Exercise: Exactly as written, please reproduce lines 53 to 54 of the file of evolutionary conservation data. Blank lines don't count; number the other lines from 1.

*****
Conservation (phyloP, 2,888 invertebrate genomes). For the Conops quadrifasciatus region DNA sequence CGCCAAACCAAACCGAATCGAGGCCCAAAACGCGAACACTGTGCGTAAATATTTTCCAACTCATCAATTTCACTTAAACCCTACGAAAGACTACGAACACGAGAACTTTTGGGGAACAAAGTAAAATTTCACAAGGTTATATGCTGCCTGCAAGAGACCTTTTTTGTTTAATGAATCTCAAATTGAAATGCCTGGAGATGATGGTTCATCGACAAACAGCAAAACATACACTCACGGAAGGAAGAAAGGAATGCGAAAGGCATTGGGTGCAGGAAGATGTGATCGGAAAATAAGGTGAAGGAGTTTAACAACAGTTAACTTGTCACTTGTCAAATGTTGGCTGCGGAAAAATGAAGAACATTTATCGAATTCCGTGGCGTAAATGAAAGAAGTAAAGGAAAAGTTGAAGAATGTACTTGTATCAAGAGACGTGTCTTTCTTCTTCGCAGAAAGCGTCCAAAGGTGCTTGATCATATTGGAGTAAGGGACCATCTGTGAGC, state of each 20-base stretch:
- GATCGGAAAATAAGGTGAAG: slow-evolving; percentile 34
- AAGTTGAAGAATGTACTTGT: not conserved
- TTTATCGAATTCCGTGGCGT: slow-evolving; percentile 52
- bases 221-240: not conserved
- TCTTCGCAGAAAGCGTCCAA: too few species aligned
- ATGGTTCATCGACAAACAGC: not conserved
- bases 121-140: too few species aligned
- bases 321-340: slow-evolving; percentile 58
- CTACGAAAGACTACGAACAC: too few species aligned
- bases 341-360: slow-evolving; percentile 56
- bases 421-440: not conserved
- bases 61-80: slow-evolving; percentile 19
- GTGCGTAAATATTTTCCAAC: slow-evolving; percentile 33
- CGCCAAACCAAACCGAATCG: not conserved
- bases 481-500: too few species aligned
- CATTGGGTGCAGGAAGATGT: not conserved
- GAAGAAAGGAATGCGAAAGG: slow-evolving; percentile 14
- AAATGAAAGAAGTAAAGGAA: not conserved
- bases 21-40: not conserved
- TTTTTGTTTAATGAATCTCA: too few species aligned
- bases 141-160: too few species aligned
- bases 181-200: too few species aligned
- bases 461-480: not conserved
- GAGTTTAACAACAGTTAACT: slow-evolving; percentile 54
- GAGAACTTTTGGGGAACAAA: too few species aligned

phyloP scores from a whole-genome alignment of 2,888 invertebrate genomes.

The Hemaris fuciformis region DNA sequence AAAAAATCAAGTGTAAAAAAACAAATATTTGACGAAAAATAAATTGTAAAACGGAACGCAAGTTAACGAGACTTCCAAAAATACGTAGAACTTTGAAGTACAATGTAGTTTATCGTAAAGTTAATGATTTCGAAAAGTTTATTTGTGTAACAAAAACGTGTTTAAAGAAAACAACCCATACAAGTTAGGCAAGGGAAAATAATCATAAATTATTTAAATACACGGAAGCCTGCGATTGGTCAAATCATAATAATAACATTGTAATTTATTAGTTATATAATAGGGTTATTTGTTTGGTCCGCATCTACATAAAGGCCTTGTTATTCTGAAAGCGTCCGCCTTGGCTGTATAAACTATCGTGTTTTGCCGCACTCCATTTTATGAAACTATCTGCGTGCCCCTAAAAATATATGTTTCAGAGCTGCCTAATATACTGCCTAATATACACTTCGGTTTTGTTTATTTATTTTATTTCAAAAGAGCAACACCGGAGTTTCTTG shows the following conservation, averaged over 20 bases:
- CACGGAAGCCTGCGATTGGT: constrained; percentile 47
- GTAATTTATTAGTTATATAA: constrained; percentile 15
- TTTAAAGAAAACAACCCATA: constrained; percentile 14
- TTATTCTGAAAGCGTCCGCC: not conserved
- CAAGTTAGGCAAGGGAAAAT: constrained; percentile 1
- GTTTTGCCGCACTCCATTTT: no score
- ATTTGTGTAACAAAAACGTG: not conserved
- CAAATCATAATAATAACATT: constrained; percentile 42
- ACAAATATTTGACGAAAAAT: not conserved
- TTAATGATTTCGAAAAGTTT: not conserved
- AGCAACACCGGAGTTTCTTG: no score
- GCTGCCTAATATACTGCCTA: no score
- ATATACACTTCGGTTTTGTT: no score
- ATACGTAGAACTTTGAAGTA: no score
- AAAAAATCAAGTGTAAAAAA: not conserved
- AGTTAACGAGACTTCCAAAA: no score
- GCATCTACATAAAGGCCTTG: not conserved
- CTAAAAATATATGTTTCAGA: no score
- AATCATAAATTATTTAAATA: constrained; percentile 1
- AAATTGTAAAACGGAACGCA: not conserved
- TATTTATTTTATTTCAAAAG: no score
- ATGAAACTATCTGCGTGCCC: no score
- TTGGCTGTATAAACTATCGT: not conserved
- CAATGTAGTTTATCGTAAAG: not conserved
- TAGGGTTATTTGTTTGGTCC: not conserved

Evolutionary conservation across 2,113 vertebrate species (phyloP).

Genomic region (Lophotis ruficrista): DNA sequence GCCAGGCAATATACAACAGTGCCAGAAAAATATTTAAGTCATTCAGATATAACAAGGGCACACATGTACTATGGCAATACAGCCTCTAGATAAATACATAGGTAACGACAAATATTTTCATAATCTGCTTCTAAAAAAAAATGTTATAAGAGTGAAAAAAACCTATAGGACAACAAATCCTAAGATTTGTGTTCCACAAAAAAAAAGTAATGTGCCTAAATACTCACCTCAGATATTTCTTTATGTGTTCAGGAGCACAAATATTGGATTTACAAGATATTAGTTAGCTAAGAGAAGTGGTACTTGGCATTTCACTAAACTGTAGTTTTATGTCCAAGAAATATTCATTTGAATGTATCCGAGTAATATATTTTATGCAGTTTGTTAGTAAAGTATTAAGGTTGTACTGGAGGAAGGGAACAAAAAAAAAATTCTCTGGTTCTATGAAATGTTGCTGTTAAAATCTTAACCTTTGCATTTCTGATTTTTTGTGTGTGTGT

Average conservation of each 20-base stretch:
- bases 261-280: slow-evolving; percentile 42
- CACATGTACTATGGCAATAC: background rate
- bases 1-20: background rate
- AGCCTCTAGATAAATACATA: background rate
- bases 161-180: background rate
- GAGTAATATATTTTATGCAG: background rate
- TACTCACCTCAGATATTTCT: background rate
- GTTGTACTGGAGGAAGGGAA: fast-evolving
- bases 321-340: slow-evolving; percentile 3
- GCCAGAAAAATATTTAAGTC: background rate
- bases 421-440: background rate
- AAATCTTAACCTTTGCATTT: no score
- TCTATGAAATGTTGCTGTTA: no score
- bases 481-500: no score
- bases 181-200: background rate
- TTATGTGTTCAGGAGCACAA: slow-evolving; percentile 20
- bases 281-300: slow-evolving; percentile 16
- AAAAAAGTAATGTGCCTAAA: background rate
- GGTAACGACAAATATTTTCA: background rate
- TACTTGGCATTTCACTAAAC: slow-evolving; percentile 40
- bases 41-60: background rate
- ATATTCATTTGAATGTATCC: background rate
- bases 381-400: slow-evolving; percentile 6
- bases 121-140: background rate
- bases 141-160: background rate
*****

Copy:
- TAGGGTTATTTGTTTGGTCC: not conserved

Evolutionary conservation across 2,113 vertebrate species (phyloP).